Frequently Asked Questions About Search
- Q: I hear about how hard it is for adoptees or birthparents to conduct a successful search, is that true?
- Q: What is the difference between an original birth certificate and an amended birth certificate?
- Q: Will my search be easy once I get my original birth certificate?
- Q: Why does Adoption Network Cleveland recommend that I attend meetings as I start my search?
- Q: I don't live in Ohio and there are no such discussion meetings near where I live. How do I get support?
- Q: How long does a search take?
- Q: I'm a birthparent or birth sibling, can I initiate a search for the adoptee?
- Q: Can't I just hire a private investigator?
- Q: My parent was adopted, can I do a search?
- Q: I have heard that DNA can be helpful in searching for birth relatives. How is that done?
- Q: How do I get started?
Q: I hear about how hard it is for adoptees or birthparents to conduct a successful search, is that true?
A: Adoption Network Cleveland has been helping people for over 30 years reunite. The vast majority of adoptees and birthparents who start a search will succeed in finding the person/people they seek. When working with Adoption Network Cleveland, you maintain control over your search. Working with experienced people can make all the difference.
Q: What is the difference between an original birth certificate and an amended birth certificate?
A: Every adoptee has two birth certificates: original and amended. The original is created as a result of the actual birth, and the amended is created as a result of the adoption process.
Q: Will my search be easy once I get my original birth certificate?
A: Having your original birth certificate is helpful in that you will have your birthmother's, and possibly your birthfather's name. Challenges can arise, however, such as having only a maiden name from decades earlier or dealing with a common name. Regardless of the information, you have available to you, we provide technical expertise and emotional support along the way. This is often one of the most important components of a search process. We are here for that.
A: There is much more involved in searching and reuniting than simply conducting the necessary research. To be sure that you are prepared and supported, we suggest that you come to at least two of our General Discussion Meetings because they will be helpful during the process and long after. As you consider reaching out to birth relatives, it can be very powerful and enlightening to hear the viewpoints of other members of the adoption triad.
Q: I don't live in Ohio and there are no such discussion meetings near where I live. How do I get support?
A: If you are out of the area, we even have one monthly discussion meeting that happens online through Google Meet to provide a virtual face-to-face discussion opportunity. Using the format is easy and the meeting facilitator will walk you through any technical issues to help you access the meeting. You can also get support by calling our office.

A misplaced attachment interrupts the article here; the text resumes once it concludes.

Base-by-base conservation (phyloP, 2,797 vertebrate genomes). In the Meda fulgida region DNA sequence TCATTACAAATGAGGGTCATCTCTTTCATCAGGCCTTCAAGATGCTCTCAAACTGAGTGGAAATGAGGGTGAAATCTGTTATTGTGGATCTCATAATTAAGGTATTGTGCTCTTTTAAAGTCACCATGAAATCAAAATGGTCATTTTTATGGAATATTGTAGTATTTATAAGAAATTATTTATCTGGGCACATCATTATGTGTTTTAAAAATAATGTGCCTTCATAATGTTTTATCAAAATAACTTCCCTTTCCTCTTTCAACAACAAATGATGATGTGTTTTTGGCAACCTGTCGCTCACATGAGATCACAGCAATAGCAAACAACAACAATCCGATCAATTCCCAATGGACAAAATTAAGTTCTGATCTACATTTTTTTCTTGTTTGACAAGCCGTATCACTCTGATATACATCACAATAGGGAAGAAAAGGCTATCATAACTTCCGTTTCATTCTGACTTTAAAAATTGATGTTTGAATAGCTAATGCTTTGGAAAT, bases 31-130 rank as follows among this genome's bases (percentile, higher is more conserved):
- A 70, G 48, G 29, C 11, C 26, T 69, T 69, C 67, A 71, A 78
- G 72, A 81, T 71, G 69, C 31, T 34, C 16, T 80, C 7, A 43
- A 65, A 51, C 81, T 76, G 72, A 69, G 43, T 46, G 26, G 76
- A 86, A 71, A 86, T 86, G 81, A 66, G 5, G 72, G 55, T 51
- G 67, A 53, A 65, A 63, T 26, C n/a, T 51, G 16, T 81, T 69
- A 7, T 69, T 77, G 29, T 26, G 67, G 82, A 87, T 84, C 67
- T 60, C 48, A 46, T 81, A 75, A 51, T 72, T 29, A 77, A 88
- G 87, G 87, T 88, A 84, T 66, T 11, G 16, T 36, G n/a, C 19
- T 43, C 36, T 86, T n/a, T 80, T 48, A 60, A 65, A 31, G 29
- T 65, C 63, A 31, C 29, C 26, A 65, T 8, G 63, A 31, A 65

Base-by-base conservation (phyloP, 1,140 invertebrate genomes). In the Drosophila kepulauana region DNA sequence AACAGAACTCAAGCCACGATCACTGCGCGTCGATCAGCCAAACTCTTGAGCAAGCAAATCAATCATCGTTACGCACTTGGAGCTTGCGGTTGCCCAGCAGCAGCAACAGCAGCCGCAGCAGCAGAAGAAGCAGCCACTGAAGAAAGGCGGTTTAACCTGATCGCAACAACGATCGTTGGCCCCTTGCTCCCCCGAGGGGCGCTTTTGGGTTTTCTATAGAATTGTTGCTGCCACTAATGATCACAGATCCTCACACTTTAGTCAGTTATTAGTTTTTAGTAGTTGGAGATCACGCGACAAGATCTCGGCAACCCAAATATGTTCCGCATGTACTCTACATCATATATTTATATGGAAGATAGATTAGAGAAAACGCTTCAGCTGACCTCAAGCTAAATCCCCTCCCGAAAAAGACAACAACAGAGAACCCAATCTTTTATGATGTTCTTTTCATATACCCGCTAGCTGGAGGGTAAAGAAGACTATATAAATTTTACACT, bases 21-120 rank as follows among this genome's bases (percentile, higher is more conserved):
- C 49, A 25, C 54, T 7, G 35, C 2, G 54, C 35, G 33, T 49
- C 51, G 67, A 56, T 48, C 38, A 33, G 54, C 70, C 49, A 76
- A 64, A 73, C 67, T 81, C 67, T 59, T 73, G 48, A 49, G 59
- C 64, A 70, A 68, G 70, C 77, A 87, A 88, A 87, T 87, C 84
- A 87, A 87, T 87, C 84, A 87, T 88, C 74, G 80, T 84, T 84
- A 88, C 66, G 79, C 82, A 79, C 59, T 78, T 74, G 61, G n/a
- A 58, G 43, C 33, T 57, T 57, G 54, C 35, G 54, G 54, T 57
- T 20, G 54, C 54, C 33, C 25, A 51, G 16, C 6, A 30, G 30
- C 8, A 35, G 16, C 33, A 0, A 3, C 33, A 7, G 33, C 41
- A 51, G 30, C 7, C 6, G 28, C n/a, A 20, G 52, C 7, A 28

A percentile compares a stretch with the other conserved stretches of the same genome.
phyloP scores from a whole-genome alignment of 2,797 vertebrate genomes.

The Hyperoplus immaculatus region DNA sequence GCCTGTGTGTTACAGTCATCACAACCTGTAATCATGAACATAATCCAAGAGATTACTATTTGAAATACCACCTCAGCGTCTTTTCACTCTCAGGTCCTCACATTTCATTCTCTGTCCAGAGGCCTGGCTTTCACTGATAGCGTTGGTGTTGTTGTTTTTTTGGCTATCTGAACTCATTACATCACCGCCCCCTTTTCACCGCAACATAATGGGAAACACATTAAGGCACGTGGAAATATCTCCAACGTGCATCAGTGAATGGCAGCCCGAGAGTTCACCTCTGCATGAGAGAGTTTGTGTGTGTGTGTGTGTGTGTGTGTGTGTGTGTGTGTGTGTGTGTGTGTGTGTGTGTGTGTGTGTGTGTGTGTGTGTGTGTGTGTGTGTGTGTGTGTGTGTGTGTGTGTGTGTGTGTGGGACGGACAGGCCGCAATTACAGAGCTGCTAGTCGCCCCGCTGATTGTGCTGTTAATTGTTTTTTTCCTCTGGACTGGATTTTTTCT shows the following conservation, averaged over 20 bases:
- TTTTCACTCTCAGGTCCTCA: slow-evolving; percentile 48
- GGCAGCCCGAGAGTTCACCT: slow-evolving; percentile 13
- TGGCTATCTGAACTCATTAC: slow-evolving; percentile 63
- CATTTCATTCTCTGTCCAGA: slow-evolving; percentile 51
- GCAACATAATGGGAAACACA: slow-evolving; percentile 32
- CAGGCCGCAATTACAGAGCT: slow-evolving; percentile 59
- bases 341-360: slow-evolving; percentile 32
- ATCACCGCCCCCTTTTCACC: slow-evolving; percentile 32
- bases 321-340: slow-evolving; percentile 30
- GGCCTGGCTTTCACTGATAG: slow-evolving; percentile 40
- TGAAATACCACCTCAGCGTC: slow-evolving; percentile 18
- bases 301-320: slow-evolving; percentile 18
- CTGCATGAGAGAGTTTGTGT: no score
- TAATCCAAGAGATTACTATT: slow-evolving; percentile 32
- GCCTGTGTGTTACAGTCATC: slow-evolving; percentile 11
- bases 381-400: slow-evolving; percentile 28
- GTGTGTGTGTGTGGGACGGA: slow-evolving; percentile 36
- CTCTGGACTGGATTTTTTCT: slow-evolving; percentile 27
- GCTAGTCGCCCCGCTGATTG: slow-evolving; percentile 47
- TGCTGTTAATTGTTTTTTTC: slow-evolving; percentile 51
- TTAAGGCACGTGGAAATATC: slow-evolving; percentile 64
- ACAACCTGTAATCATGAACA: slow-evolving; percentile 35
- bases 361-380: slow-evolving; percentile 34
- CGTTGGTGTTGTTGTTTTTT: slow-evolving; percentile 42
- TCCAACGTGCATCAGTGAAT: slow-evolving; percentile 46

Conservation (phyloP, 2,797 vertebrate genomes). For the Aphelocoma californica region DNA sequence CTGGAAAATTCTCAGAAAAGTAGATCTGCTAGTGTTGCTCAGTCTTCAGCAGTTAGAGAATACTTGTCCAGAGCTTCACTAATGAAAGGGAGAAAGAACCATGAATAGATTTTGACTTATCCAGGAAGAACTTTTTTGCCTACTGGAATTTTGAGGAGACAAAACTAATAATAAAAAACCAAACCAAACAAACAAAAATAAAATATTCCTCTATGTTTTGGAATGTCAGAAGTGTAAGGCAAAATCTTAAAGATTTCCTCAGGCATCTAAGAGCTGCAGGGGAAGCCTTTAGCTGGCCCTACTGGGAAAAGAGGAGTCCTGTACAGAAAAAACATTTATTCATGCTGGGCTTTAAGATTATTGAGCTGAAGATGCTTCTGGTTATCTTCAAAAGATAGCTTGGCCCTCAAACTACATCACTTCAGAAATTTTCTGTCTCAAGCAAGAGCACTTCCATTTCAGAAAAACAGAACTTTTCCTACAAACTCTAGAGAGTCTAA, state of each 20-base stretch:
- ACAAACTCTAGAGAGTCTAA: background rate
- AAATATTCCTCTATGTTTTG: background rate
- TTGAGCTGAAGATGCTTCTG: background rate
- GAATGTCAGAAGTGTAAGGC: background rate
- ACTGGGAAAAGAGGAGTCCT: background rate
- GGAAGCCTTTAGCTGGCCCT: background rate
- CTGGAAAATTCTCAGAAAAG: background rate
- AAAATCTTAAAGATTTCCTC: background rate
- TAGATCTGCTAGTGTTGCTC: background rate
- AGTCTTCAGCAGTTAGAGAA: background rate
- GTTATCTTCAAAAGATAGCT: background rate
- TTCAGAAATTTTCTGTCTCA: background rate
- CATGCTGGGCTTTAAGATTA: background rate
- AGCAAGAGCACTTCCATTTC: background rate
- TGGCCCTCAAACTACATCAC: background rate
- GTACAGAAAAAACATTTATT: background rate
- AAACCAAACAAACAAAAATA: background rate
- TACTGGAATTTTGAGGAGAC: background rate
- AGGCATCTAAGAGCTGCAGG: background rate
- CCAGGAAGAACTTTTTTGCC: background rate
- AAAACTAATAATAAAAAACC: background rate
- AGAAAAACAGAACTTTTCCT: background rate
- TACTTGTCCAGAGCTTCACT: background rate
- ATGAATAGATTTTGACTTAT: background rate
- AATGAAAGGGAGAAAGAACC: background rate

Q: How long does a search take?
A: It depends on the information received. Some proceed quickly and some move more slowly. You own the process of your search and you determine the pace that makes you comfortable.
Q: I'm a birthparent or birth sibling, can I initiate a search for the adoptee?
A: Yes, Adoption Network Cleveland helps birthparents and birth siblings along the way, as well, as long as the adoptee is an adult (18+ years old). We also provide support for birthparents through peer-to-peer "soft shoulder" support and through our General Discussion meetings.
Q: Can't I just hire a private investigator?
A: Adoption Network Cleveland offers an alternative to hiring a private investigator. Many of us have found from experience that the process of searching is, in itself, personally satisfying. Through this process, you often find parts of yourself that you are looking for (maybe unknowingly), as well as the people/person that you are seeking. We assist you in doing your own search through sharing our expertise, resources, and ongoing support along the way.
Q: My parent was adopted, can I do a search?
A: Ohio-born adult adoptees and lineal descendants of the adoptee may access the adoption file at the Ohio Department of Health with proof of identity and genetic linkage.
Q: I have heard that DNA can be helpful in searching for birth relatives. How is that done?
A: DNA testing can be a very powerful tool in adoption searches. Testing can help adoptees find birth family. If birth family is looking for an adoptee, DNA testing is a way to facilitate being found should the adoptee test. Common reliable tests are Ancestry, 23 and Me, My Heritage and FTDNA. If only choosing to start with one test, we recommend Ancestry because it has the largest database of user results and the ability to possibly view family trees of DNA relative matches. If possible, testing at both Ancestry and 23 and Me is recommended. Testing provides an ethnicity breakdown and a DNA relative match list that indicates all individuals that you share DNA with on that respective site along with how much DNA you share with each person. Close DNA matches combined with information from your original birth certificate and non-identifying information from your adoption agency can help you determine possible matches for birth family. Genealogical research determines how DNA relative matches are related to each other and what possibilities exist for how you might fit into that family tree. Our Search Assistance Program can help you develop a testing plan, understand your test results, and make the most of them. We provide experienced guidance on reaching out to DNA relative matches. For further information, refer back to the DNA section of our Search Assistance page.